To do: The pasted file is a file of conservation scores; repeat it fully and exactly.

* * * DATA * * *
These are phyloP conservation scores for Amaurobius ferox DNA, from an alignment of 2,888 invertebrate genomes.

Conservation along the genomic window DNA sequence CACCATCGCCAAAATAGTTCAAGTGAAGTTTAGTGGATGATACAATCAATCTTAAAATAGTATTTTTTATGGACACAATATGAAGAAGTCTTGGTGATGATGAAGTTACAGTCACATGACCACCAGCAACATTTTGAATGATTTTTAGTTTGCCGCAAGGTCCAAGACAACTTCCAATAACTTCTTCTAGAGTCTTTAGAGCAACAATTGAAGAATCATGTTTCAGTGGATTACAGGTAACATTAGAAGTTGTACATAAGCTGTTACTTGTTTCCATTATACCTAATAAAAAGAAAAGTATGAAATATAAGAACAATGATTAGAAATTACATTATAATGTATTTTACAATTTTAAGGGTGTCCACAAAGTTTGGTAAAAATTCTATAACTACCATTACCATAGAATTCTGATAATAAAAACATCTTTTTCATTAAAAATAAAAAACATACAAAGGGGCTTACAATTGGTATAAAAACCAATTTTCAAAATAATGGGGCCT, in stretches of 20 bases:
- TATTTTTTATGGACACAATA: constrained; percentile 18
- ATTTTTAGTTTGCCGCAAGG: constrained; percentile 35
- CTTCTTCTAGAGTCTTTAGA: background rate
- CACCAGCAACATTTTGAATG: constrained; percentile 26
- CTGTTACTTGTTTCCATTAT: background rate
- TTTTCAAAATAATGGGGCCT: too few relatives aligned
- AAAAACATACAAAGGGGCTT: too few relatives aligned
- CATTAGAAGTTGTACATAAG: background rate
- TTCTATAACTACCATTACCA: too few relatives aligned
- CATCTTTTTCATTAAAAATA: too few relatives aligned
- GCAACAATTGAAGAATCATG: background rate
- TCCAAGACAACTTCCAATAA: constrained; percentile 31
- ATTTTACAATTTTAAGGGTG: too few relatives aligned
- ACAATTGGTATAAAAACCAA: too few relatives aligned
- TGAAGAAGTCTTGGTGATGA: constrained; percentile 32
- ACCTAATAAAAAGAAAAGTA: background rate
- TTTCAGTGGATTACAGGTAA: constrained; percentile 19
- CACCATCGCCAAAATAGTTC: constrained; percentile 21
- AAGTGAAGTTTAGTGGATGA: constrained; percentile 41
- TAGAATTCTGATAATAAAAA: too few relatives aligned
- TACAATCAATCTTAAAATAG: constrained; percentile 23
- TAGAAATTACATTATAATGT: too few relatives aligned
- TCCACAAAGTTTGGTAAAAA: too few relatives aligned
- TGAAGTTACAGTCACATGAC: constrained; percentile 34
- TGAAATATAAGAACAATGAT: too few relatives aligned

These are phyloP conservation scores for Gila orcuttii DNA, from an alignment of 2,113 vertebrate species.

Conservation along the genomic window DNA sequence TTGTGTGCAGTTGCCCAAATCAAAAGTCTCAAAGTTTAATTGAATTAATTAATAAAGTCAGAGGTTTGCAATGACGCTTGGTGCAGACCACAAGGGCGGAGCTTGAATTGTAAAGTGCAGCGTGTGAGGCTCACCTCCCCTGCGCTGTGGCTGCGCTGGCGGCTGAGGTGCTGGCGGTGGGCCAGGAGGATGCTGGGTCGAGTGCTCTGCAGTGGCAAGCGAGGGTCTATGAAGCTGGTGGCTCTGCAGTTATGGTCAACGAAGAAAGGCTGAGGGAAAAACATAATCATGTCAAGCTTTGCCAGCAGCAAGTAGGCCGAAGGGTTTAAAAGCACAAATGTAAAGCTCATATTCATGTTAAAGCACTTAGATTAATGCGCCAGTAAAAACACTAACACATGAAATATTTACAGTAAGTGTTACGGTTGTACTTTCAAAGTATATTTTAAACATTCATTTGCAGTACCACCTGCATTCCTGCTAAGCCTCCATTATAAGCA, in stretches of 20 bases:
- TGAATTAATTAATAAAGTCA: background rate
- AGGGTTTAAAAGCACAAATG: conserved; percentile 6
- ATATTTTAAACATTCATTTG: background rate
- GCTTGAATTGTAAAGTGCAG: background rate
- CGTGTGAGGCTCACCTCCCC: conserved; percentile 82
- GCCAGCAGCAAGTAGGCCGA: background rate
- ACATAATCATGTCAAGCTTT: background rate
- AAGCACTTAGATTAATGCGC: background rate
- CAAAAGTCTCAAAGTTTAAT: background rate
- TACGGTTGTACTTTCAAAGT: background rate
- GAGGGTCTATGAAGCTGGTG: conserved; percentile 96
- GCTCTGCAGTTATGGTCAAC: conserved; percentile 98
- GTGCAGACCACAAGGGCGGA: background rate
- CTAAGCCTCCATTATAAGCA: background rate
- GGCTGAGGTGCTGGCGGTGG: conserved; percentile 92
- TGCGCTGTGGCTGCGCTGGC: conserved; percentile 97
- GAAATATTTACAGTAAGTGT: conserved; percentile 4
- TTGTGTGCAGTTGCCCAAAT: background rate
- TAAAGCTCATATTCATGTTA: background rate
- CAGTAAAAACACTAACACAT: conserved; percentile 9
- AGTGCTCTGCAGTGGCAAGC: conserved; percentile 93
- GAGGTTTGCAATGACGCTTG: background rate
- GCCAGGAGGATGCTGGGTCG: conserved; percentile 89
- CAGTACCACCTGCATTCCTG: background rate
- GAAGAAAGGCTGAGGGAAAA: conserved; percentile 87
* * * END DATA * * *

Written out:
These are phyloP conservation scores for Amaurobius ferox DNA, from an alignment of 2,888 invertebrate genomes.

Conservation along the genomic window DNA sequence CACCATCGCCAAAATAGTTCAAGTGAAGTTTAGTGGATGATACAATCAATCTTAAAATAGTATTTTTTATGGACACAATATGAAGAAGTCTTGGTGATGATGAAGTTACAGTCACATGACCACCAGCAACATTTTGAATGATTTTTAGTTTGCCGCAAGGTCCAAGACAACTTCCAATAACTTCTTCTAGAGTCTTTAGAGCAACAATTGAAGAATCATGTTTCAGTGGATTACAGGTAACATTAGAAGTTGTACATAAGCTGTTACTTGTTTCCATTATACCTAATAAAAAGAAAAGTATGAAATATAAGAACAATGATTAGAAATTACATTATAATGTATTTTACAATTTTAAGGGTGTCCACAAAGTTTGGTAAAAATTCTATAACTACCATTACCATAGAATTCTGATAATAAAAACATCTTTTTCATTAAAAATAAAAAACATACAAAGGGGCTTACAATTGGTATAAAAACCAATTTTCAAAATAATGGGGCCT, in stretches of 20 bases:
- TATTTTTTATGGACACAATA: constrained; percentile 18
- ATTTTTAGTTTGCCGCAAGG: constrained; percentile 35
- CTTCTTCTAGAGTCTTTAGA: background rate
- CACCAGCAACATTTTGAATG: constrained; percentile 26
- CTGTTACTTGTTTCCATTAT: background rate
- TTTTCAAAATAATGGGGCCT: too few relatives aligned
- AAAAACATACAAAGGGGCTT: too few relatives aligned
- CATTAGAAGTTGTACATAAG: background rate
- TTCTATAACTACCATTACCA: too few relatives aligned
- CATCTTTTTCATTAAAAATA: too few relatives aligned
- GCAACAATTGAAGAATCATG: background rate
- TCCAAGACAACTTCCAATAA: constrained; percentile 31
- ATTTTACAATTTTAAGGGTG: too few relatives aligned
- ACAATTGGTATAAAAACCAA: too few relatives aligned
- TGAAGAAGTCTTGGTGATGA: constrained; percentile 32
- ACCTAATAAAAAGAAAAGTA: background rate
- TTTCAGTGGATTACAGGTAA: constrained; percentile 19
- CACCATCGCCAAAATAGTTC: constrained; percentile 21
- AAGTGAAGTTTAGTGGATGA: constrained; percentile 41
- TAGAATTCTGATAATAAAAA: too few relatives aligned
- TACAATCAATCTTAAAATAG: constrained; percentile 23
- TAGAAATTACATTATAATGT: too few relatives aligned
- TCCACAAAGTTTGGTAAAAA: too few relatives aligned
- TGAAGTTACAGTCACATGAC: constrained; percentile 34
- TGAAATATAAGAACAATGAT: too few relatives aligned

These are phyloP conservation scores for Gila orcuttii DNA, from an alignment of 2,113 vertebrate species.

Conservation along the genomic window DNA sequence TTGTGTGCAGTTGCCCAAATCAAAAGTCTCAAAGTTTAATTGAATTAATTAATAAAGTCAGAGGTTTGCAATGACGCTTGGTGCAGACCACAAGGGCGGAGCTTGAATTGTAAAGTGCAGCGTGTGAGGCTCACCTCCCCTGCGCTGTGGCTGCGCTGGCGGCTGAGGTGCTGGCGGTGGGCCAGGAGGATGCTGGGTCGAGTGCTCTGCAGTGGCAAGCGAGGGTCTATGAAGCTGGTGGCTCTGCAGTTATGGTCAACGAAGAAAGGCTGAGGGAAAAACATAATCATGTCAAGCTTTGCCAGCAGCAAGTAGGCCGAAGGGTTTAAAAGCACAAATGTAAAGCTCATATTCATGTTAAAGCACTTAGATTAATGCGCCAGTAAAAACACTAACACATGAAATATTTACAGTAAGTGTTACGGTTGTACTTTCAAAGTATATTTTAAACATTCATTTGCAGTACCACCTGCATTCCTGCTAAGCCTCCATTATAAGCA, in stretches of 20 bases:
- TGAATTAATTAATAAAGTCA: background rate
- AGGGTTTAAAAGCACAAATG: conserved; percentile 6
- ATATTTTAAACATTCATTTG: background rate
- GCTTGAATTGTAAAGTGCAG: background rate
- CGTGTGAGGCTCACCTCCCC: conserved; percentile 82
- GCCAGCAGCAAGTAGGCCGA: background rate
- ACATAATCATGTCAAGCTTT: background rate
- AAGCACTTAGATTAATGCGC: background rate
- CAAAAGTCTCAAAGTTTAAT: background rate
- TACGGTTGTACTTTCAAAGT: background rate
- GAGGGTCTATGAAGCTGGTG: conserved; percentile 96
- GCTCTGCAGTTATGGTCAAC: conserved; percentile 98
- GTGCAGACCACAAGGGCGGA: background rate
- CTAAGCCTCCATTATAAGCA: background rate
- GGCTGAGGTGCTGGCGGTGG: conserved; percentile 92
- TGCGCTGTGGCTGCGCTGGC: conserved; percentile 97
- GAAATATTTACAGTAAGTGT: conserved; percentile 4
- TTGTGTGCAGTTGCCCAAAT: background rate
- TAAAGCTCATATTCATGTTA: background rate
- CAGTAAAAACACTAACACAT: conserved; percentile 9
- AGTGCTCTGCAGTGGCAAGC: conserved; percentile 93
- GAGGTTTGCAATGACGCTTG: background rate
- GCCAGGAGGATGCTGGGTCG: conserved; percentile 89
- CAGTACCACCTGCATTCCTG: background rate
- GAAGAAAGGCTGAGGGAAAA: conserved; percentile 87